The average undecided voter is bombarded with arguments from political leaders, especially in marginal seats or swing states that can make a difference to the outcome of an election. Every politician offers a redacted account of their or their opponents’ policies. And voters are aware that each of these politicians is trying to persuade them and so they retain a healthy scepticism.

The average voter also has a busy life. They have a job, perhaps a family, bills to pay and hundreds of pressing issues to address in their daily lives. They know the importance of voting and making the right decision but struggle to navigate the contested election communication they receive. They want a simple answer to that age-old conundrum, who most or who least deserves my vote.

So instead of conducting a systematic critical analysis of every piece of evidence they encounter, they look for specific issues that they see as driving a wedge between the competing politicians. This is where fake news and disinformation can be powerful. As much as we like to think we’re good at spotting fake news and being sceptical of what we’re told, we’re ultimately susceptible to whatever information makes it easiest to make a decision that seems right, even if in the long term it may be wrong.The Conversation

Darren Lilleker, Associate Professor of Political Communication, Bournemouth University

This article is republished from The Conversation under a Creative Commons license. Read the original article.

Conversation article: How breastfeeding sparked population growth in ancient cities

Historians down the ages have examined the ebb and flow of populations in ancient societies. But most of these examinations have tended to focus on male dominated events – the wars, the politics and the money. But there is another side to the past that struggles to be heard over the clashing of swords. It is this unreported history that our new research focuses on.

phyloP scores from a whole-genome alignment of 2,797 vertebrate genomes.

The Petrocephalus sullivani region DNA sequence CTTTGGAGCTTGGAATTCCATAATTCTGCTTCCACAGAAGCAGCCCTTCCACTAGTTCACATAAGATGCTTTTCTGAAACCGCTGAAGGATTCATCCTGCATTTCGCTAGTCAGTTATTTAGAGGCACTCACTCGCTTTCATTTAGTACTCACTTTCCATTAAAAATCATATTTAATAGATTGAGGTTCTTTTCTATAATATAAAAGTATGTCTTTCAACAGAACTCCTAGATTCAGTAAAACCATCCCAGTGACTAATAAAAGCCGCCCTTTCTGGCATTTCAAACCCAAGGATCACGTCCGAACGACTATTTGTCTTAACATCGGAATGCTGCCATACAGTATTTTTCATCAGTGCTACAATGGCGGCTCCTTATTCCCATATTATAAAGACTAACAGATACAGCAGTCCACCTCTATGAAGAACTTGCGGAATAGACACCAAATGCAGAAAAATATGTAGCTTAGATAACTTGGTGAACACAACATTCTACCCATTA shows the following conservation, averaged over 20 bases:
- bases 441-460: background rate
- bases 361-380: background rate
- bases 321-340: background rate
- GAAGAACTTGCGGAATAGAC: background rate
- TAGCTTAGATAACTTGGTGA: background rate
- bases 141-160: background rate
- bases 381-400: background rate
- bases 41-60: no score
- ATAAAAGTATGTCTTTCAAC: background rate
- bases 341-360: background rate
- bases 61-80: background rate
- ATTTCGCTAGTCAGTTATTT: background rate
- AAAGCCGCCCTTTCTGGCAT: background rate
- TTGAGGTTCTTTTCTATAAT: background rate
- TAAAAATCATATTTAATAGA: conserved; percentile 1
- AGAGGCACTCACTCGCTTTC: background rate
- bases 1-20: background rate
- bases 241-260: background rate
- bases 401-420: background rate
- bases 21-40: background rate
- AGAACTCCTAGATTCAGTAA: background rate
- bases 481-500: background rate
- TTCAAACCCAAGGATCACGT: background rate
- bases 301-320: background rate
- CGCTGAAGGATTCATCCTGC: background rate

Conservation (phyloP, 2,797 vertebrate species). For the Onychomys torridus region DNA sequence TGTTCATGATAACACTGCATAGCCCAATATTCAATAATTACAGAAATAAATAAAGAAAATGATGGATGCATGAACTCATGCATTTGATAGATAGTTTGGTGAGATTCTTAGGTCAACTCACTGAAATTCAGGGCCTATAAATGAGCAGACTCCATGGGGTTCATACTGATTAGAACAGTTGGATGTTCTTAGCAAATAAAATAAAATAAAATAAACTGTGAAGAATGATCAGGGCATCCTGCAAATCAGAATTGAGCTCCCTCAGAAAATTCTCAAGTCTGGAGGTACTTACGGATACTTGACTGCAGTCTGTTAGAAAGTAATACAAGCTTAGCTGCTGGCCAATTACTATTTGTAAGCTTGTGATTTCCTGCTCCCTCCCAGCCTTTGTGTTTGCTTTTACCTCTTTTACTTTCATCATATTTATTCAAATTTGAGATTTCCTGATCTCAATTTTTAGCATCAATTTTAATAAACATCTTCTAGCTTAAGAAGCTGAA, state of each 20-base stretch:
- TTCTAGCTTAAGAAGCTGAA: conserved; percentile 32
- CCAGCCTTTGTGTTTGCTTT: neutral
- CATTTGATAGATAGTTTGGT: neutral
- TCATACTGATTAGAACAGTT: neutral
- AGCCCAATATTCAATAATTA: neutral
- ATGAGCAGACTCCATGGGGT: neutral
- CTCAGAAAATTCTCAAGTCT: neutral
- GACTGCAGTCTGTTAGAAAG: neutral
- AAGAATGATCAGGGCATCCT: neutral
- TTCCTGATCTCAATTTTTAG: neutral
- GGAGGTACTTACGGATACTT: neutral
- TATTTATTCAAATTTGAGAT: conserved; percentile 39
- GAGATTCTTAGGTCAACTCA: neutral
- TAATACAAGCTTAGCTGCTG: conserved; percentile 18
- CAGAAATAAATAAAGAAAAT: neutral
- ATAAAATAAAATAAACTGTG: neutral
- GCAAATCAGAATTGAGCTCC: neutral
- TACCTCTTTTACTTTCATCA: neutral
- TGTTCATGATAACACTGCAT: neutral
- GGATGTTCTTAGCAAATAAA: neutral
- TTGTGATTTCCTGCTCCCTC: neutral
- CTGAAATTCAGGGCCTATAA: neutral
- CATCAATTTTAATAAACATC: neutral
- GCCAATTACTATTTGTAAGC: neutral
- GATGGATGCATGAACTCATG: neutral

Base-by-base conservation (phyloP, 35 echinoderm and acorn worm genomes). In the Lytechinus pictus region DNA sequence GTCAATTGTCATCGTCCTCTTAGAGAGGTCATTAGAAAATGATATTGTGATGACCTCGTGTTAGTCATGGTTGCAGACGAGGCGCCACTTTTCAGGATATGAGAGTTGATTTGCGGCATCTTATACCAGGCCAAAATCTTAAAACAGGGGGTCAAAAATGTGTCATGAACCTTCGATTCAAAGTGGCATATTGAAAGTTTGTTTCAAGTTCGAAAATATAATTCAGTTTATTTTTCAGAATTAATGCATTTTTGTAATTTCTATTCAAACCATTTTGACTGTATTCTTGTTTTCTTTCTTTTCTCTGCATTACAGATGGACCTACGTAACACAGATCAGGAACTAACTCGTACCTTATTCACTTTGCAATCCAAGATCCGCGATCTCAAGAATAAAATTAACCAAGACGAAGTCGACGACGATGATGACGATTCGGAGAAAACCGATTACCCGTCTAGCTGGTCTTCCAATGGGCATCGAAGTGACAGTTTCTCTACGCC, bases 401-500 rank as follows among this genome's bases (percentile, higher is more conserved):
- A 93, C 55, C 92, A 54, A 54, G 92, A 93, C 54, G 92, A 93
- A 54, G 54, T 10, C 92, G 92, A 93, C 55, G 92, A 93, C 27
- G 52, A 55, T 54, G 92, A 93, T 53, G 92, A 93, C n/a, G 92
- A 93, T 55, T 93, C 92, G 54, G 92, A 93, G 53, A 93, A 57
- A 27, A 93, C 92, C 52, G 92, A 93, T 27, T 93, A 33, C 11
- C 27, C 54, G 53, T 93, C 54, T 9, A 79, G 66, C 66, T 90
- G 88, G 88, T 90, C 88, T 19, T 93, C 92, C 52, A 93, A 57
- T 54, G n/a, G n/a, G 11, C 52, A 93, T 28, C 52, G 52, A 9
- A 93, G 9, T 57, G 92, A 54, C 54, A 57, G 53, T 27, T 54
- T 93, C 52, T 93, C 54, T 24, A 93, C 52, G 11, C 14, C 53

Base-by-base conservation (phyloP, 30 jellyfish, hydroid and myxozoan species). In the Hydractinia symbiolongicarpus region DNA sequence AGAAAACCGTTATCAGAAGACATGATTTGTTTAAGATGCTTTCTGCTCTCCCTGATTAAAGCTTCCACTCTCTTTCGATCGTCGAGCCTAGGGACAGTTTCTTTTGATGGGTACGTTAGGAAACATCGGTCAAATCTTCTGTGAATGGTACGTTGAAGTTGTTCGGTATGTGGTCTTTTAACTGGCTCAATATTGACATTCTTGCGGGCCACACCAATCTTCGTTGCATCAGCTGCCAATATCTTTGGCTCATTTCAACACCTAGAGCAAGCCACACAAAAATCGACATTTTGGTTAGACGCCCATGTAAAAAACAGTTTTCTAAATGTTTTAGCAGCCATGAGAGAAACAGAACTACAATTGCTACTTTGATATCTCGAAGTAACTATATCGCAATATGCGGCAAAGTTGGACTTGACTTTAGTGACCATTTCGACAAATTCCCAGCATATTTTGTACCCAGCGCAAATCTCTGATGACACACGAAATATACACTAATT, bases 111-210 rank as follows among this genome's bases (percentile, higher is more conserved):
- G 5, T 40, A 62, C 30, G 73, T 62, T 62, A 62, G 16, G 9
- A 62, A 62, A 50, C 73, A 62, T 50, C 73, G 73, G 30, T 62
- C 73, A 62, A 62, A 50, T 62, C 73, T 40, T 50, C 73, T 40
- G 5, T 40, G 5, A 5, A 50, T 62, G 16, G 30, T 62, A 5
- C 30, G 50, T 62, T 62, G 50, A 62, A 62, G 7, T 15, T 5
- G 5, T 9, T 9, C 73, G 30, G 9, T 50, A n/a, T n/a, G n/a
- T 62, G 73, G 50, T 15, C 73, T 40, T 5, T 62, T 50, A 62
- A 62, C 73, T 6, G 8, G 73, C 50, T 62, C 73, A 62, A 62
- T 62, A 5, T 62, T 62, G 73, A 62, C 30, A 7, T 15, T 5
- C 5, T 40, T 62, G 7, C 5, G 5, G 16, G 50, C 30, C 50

My colleagues and I at Bournemouth University and the University of Warsaw used advanced chemical techniques to study breastfeeding in some of the world’s early cities in ancient parts of Syria and Lebanon. We analysed small pieces of bone from infants, children and mothers interred in ancient Bronze Age cemeteries between 2800 and 1200 BC by using a technique known as stable isotopes analysis. From this we built computer models that estimated the age of weaning (the introduction of complementary foods to a breastfeeding child’s diet) and complete weaning (stopping breastfeeding entirely) in these populations.

Our research found that women seem to have exclusively breastfed their children until about the age of six months and completely stopped around the age of two and a half – earlier than was common elsewhere at this point in history. These earlier weaning times may have helped boost the population of these cities, which became flourishing centres of civilisation.

Read more:
Discovery of prehistoric baby bottles shows infants were fed cow’s milk 5,000 years ago

The sites we excavated were urban centres on the Mediterranean coast, and between the Tigris and Euphrates Rivers in what was called Mesopotamia. Children’s bones found by archaeologists are often more fragile than those of adults, as they are smaller and not completely mineralised (their bones have less inorganic material such as calcium than those of adults). This means they often get damaged or are lost through decomposition.

However, enough children were excavated at these cemeteries for chemical analysis and confident statistical modelling. That’s partially due to the ancient Near Eastern practice of burying infants and children in jars, which partially protected the bones from the burial environment.

A Middle Bronze Age infant from the Lebanese site of Sidon buried in a large jar.
Claude Doumet-Serhal, CC BY-NC-ND

Read more:
Breast or bottle feeding: the debate has its origins in Victorian times

Our ancient sites were metropolitan hubs and probably had wide-ranging contact from people all over the ancient world. Within these cities, women seem to have exclusively breastfed their children until about the age of six months, which fits with the World Health Organization’s recommendations for healthy infant feeding.